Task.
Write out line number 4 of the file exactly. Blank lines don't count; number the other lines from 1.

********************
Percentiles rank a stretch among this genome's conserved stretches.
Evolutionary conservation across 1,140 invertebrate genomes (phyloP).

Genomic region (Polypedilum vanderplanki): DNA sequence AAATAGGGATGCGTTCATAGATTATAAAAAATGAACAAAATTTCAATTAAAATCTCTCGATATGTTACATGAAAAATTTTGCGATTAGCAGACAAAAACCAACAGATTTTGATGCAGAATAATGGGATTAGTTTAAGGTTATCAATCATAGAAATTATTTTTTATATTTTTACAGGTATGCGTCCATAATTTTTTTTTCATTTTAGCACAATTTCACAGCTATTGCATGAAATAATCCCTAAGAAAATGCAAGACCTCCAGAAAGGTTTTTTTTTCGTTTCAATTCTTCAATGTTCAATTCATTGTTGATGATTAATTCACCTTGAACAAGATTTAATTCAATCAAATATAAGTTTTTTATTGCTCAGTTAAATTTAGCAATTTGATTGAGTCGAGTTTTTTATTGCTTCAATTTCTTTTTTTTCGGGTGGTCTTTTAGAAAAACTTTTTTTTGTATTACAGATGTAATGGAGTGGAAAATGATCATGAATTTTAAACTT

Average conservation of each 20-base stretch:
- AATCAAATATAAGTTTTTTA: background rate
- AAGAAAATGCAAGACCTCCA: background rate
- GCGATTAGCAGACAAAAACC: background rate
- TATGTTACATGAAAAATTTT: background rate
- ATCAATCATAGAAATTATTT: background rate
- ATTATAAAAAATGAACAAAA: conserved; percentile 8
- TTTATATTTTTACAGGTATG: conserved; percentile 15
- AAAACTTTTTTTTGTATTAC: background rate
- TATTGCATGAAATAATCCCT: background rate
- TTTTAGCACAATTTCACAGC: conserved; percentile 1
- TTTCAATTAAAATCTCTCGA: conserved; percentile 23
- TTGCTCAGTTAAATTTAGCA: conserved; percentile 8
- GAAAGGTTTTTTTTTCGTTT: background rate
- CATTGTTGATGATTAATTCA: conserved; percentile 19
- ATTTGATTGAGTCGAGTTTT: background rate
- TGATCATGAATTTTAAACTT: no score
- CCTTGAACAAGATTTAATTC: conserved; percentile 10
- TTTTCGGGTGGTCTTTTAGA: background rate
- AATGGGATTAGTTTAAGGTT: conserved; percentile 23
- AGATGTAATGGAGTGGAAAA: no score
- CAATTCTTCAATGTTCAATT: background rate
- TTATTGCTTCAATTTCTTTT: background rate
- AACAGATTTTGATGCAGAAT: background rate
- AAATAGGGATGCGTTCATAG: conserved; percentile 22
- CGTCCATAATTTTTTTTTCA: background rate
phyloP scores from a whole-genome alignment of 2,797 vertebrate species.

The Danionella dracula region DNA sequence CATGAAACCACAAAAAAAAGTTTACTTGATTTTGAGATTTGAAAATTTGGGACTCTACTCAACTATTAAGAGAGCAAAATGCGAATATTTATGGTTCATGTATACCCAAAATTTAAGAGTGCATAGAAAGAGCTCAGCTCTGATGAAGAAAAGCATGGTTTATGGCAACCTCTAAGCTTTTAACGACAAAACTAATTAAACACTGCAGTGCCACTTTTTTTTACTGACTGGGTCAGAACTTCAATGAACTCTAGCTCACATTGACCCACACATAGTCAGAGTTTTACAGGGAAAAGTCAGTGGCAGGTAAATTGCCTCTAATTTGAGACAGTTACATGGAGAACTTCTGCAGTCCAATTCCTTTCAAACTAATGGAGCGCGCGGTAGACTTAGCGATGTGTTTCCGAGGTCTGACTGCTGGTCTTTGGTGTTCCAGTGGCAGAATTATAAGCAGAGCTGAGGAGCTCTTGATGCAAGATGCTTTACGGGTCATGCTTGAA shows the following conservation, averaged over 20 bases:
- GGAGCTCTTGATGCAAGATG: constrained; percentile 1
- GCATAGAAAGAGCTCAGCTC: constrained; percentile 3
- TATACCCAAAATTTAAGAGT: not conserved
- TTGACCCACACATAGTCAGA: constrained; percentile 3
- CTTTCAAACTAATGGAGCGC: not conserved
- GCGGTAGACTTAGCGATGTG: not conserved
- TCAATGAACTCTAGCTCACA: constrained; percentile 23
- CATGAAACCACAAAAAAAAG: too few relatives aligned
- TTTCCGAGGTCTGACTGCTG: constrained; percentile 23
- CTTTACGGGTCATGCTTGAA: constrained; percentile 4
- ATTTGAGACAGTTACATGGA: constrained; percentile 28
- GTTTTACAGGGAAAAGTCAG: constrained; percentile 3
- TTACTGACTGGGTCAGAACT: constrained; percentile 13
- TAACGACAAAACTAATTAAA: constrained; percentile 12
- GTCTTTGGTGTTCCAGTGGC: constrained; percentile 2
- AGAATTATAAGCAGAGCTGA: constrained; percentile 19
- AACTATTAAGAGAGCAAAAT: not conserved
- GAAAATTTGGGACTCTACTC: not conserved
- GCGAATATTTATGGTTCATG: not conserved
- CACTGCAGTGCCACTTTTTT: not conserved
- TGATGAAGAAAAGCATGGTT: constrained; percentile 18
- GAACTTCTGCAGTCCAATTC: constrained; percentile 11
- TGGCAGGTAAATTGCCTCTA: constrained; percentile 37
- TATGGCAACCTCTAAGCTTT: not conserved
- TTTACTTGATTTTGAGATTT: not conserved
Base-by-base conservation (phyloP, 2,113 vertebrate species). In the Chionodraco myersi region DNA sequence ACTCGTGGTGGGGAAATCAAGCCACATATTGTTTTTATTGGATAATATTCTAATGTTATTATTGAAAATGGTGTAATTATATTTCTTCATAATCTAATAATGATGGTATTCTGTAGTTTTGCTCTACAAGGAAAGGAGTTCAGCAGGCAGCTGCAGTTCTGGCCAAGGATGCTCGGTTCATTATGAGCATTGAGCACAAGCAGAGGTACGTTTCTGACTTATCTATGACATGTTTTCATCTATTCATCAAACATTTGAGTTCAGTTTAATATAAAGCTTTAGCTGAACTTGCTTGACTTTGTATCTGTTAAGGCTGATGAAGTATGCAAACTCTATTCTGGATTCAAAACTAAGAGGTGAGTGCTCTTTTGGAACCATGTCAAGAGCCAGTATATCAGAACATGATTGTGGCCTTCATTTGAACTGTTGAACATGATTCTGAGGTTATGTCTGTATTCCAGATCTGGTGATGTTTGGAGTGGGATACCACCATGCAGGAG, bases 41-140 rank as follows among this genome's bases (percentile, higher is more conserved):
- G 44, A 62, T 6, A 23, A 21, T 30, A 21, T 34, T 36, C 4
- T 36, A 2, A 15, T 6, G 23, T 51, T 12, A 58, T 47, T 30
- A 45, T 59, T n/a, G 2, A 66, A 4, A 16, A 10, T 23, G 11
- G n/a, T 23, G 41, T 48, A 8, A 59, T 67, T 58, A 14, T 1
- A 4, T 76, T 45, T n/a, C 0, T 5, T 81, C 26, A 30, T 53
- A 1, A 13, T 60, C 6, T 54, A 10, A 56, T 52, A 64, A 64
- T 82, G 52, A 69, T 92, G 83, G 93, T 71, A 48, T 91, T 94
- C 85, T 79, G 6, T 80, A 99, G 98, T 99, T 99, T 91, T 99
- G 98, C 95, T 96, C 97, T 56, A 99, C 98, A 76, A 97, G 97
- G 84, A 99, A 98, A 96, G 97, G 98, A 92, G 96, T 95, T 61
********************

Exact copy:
Average conservation of each 20-base stretch: